Wednesday, July 29, 2015

Backyard Transformation!

Our backyard has recently gone through a major transition.  Upon moving in, a two foot concrete patio extended off the back of the house and the yard was stalks of alien Philadelphia weed that were taller than corn, taller than me.  Immediately the huzz sawed them down...using a hand saw no less and I attempted to dig up the roots which only created a ghastly dirt hole in the center of the yard.  The entire ordeal was eventually covered up by a super sketchy contractor who installed pavers while simultaneously wrecking the foundation of our house by the back entry.

Before!  Big Dirt Pile.
Since then, and since the wedding, it's been our primary project to get the yard spiffy enough for barbecuing and gardening.  Our first project involved building garden beds--similar to how I did them before.  I really wanted to bring the  boxes from our old place into our new backyard but they apparently have started to disintegrate.  It took one day to build two custom sized garden beds, and a couple days to fill them with dirt.  Bags of garden soil are ridiculously heavy.  We needed 18!

Veggie Box

Flower Box

There are a ton of tutorials for building these yourself but essentially you need to know how tall to make them depending on how deep the roots of your plants should go.  The veggie box (L shaped) is twice the depth of the flower box.  Other than that it's a series of ensuring square corners and screwing wood into little corner pieces that you can see above.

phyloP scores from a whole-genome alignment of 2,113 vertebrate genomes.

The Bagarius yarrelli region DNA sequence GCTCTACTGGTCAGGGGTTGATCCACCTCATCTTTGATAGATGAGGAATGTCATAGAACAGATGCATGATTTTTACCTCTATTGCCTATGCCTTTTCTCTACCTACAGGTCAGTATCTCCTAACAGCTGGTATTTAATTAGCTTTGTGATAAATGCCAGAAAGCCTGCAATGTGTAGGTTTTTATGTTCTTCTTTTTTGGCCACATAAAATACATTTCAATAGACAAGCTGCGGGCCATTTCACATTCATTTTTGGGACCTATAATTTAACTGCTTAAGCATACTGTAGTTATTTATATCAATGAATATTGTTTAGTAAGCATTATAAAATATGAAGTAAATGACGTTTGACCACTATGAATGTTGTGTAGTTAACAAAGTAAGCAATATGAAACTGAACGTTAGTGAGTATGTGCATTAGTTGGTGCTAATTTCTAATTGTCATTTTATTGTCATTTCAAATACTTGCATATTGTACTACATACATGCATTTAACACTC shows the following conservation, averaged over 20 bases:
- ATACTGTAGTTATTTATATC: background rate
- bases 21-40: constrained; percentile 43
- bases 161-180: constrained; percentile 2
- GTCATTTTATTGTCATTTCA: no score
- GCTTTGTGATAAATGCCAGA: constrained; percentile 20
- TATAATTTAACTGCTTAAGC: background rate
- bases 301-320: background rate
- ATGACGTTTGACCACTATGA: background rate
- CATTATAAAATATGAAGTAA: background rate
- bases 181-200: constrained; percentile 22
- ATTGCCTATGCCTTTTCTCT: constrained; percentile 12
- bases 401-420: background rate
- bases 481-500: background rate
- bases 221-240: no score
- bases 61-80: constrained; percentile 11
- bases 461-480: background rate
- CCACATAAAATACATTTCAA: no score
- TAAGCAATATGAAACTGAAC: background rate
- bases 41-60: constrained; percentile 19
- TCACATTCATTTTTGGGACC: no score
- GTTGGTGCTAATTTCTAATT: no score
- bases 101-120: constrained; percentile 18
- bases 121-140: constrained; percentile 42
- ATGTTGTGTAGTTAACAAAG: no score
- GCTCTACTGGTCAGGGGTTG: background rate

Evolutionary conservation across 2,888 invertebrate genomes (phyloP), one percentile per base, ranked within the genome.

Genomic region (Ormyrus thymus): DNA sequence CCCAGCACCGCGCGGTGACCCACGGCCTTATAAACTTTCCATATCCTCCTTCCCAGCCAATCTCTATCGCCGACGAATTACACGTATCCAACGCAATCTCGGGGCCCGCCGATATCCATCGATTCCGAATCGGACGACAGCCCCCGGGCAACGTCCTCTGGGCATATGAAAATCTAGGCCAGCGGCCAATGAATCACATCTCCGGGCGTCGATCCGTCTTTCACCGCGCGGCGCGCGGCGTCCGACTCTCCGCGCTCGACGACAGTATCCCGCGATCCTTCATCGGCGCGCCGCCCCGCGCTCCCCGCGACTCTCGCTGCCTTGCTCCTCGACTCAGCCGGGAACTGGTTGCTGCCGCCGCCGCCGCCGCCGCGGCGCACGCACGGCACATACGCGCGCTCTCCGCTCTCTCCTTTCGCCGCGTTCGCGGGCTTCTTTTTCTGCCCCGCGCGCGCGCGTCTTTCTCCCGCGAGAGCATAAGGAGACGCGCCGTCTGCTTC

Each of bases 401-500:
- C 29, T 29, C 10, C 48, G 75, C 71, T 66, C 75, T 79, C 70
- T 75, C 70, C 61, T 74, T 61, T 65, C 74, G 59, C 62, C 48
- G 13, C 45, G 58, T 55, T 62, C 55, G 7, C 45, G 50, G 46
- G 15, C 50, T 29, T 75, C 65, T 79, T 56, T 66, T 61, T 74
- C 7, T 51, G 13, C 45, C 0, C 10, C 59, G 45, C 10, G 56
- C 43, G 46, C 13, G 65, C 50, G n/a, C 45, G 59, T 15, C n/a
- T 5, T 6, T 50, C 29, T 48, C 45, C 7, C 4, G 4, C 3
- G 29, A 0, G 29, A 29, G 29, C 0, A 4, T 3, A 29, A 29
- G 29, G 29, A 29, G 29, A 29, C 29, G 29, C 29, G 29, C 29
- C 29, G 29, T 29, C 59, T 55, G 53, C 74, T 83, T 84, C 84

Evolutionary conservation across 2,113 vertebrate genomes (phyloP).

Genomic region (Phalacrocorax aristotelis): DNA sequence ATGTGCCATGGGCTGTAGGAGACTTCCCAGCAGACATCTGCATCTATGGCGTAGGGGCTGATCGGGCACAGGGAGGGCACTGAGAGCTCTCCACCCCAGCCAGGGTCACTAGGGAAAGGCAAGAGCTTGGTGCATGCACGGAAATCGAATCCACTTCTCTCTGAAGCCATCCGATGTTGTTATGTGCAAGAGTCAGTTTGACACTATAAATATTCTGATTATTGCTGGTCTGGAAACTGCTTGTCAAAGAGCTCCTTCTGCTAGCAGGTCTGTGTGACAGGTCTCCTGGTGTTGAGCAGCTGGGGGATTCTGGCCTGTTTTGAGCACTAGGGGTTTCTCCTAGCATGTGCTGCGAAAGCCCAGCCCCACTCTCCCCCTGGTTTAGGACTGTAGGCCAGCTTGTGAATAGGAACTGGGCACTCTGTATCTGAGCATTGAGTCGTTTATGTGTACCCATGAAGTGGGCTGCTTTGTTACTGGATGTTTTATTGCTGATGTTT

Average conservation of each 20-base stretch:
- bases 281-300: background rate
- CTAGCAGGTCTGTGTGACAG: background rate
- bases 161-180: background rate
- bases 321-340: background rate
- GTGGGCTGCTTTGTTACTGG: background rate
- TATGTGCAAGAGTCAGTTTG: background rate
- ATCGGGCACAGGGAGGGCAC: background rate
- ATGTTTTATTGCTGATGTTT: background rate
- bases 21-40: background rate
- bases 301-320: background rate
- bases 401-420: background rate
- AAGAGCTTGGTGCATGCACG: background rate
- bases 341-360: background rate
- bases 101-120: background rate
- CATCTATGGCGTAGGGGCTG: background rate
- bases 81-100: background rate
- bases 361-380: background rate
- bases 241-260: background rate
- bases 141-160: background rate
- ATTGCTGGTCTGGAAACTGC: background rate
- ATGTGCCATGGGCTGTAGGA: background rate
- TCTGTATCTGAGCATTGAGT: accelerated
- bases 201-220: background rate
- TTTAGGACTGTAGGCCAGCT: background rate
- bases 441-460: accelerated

We also spent a long time painting the dingy concrete wall with outdoor paint.  I cut it in with a brush and huzz used the roller.  It was a post work activity that I zoned out doing.  We shared this job but worked individually...which was odd but it worked for us.

I knew I wanted to attempt to build something with all the tools I registered for from the wedding (clearly not a normal bride) and the first project was our Farmhouse Table.  We used free plans from Ana White that were so easy to follow.

Ana White's plan sheet gives you your shopping list, your cut list, and then step by step instructions throughout the whole project.  She makes it so that you're not buying excess wood and chopping it down to leave you with a ton of scrap.  The plans mentioned above utilized a pocket hole creator -- like the Kreg Jig.  

Once we had all our cuts, all the pocket holes drilled, and the notches for the base chiseled out we were ready to assemble with pocket hole screws and lots of wood glue.

A couple times we put pieces together backwards, which is all in learning how to follow plans, but we were able to fix our mistakes quickly.  The trouble started when we attempted to lift the 100% wood table after working in the heat all day.  Trouble for newlyweds.
Lifting furniture is probably one of the major causes of divorce.  The urgency and lack of communication is a fast lane to frustration and muscle fatigue.  Building this table resulted in a sad Sunday.  But later in the week once two coats of stain and poly were on and twinkle lights were strung, it was water under the bridge.  We are thoroughly enjoying our new-found paradise...can't even tell we live on the streets of Philly!

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